I’ve been living with my host Señora for almost two weeks now and man do I have a story to tell. First, on the day all the CIEE participants left the hotel for their homestays, there is a process where all the families gather in the lobby of the hotel and all the auxiliars wait with their bags packed in the lobby for their host family to be pointed out. Begin controversy. My name is called and I am matched with a short Spanish woman who is obviously a little matured in age but very vibrant in spirit. She literally ran up to me, grabbed me in a strong embrace, and kissed both of my cheeks while keeping a strong grip on my shoulders. I could feel her energy transfer through our nonverbal communication (because lord knows my Spanish is terrible). And then, the program leaders said, “Ooops, mistake, you aren’t with her, you are with this lady over here!” So, I hugged my new host and carted my four large bags outside where we waited for a taxi. And then the program leaders said, “Ooops, you are actually with the first lady.” AGAIN, she hugged me and with the biggest smile helped me load my things into the car. Controversy part 2: although only 25, I apparently had stressed my back after a week in a hotel and threw my back out while loading my HUGE suitcase into the taxi. The entire taxi ride I sat stiff as a board and groaned at every bump and acceleration. Thankfully my roommate was able to help me move my luggage into my room and begin the settling process.
The settling process is so very difficult. I have been staying in a stranger’s home where I do not speak the language and I am not sure of the rules. In my U.S. home you don’t where shoes on the couch, you eat your food in whichever room you would like, and you use a new towel every time you shower. These are the rules I learned over the course of my lifetime. Home is the place that makes sense in your heart and is comfortable. Even with the love I have been given in my homestay, being without a home is an unnerving feeling.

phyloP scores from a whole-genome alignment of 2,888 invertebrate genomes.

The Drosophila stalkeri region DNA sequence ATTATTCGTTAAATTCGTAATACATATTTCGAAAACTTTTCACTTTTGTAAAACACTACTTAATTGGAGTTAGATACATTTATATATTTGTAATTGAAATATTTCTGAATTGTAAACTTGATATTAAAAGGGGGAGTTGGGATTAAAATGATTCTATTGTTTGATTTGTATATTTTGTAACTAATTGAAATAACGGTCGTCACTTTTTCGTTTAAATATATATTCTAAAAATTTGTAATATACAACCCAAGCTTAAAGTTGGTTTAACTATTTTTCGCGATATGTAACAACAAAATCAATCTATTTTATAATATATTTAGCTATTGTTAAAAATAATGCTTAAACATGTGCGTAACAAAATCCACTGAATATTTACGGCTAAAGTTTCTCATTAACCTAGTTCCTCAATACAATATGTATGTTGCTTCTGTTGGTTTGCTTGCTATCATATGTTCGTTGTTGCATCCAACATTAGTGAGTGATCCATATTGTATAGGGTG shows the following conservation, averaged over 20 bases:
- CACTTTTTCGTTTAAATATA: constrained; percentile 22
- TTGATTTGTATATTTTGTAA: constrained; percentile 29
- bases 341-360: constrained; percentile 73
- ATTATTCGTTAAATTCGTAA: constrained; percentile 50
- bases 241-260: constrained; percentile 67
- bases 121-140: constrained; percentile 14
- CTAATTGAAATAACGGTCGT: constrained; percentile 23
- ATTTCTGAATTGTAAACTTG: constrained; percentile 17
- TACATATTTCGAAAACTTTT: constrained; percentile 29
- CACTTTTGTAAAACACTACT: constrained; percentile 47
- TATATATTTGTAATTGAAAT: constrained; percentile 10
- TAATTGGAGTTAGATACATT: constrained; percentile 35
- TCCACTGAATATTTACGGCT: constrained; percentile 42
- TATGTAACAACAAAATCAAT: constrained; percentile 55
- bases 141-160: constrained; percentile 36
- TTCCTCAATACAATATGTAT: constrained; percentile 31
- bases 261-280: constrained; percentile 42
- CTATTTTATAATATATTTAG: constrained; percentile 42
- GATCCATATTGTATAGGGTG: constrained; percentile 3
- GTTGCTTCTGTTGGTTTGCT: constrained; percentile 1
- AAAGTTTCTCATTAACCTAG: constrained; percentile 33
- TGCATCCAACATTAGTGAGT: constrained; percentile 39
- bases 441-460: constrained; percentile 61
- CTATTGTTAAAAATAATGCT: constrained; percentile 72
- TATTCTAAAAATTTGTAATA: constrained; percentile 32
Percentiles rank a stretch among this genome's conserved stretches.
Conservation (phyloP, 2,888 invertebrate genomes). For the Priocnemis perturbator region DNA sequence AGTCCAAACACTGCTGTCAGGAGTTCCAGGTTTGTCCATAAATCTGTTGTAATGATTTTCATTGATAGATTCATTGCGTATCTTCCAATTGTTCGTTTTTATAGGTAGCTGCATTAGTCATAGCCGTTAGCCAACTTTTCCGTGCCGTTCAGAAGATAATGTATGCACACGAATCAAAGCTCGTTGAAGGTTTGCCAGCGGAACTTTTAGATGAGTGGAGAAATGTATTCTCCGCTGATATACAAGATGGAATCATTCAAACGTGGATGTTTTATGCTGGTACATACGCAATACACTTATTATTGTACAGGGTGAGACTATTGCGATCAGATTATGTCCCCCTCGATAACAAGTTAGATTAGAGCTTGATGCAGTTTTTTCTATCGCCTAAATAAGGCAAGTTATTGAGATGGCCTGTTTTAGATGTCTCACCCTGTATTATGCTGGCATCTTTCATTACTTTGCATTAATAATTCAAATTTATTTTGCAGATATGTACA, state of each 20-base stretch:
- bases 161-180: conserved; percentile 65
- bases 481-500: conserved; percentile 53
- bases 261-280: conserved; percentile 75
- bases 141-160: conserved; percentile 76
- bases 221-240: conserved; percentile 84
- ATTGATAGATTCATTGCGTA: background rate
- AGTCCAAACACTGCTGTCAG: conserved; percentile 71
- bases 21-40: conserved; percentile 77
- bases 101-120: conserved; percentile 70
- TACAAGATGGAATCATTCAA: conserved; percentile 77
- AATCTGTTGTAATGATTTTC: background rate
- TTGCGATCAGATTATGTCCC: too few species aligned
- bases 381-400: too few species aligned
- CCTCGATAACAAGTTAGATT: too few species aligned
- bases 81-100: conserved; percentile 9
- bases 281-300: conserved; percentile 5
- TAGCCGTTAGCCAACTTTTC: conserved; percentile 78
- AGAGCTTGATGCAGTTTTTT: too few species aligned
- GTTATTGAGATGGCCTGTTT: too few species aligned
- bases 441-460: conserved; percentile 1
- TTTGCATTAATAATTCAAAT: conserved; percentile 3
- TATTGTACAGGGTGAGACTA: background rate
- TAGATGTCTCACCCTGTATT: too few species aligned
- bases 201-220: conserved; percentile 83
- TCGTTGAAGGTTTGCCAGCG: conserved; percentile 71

The good news is, Palmira is the tits(Sorry if that is offensive, and it translates directly in my
My nights revolve around dinner, but until school starts on October 1st, my days have been relatively free outside of three hours of Spanish class. I have enjoyed my daily 45-minute walk from school to my homestay to actually realize that I am here. The beauty of this place cannot be understated but also the fact that I am able to live this life and move across the world. I am so beyond thankful and grateful to be able to experience beauty and joy every single day. My last post featured a picture of the Museo Del Prado with a sign that read “Refugees Welcome.” If you haven’t followed global news recently, Europe has recently experienced a surge of refugees from various war torn and troubled countries seeking a better life. I won’t elaborate on my views on the refugee crises in this post, but amidst all of the traumatized lives and the ones that have been lost in the struggle, I am humbled to be here trying to live a more beautiful and fulfilled life with each passing day. In the past two weeks I have thrown my back out, shattered my phone to an almost unreadable state, shed a few tears over the apartment search, and struggled with a few loneliness moments and personal adjustments. I am working on getting settled in Madrid—finding new friends, hobbies, work, but until all of that settles, my heart is happy and my soul is full because I have been gifted this life and I do not plan on taking it for granted.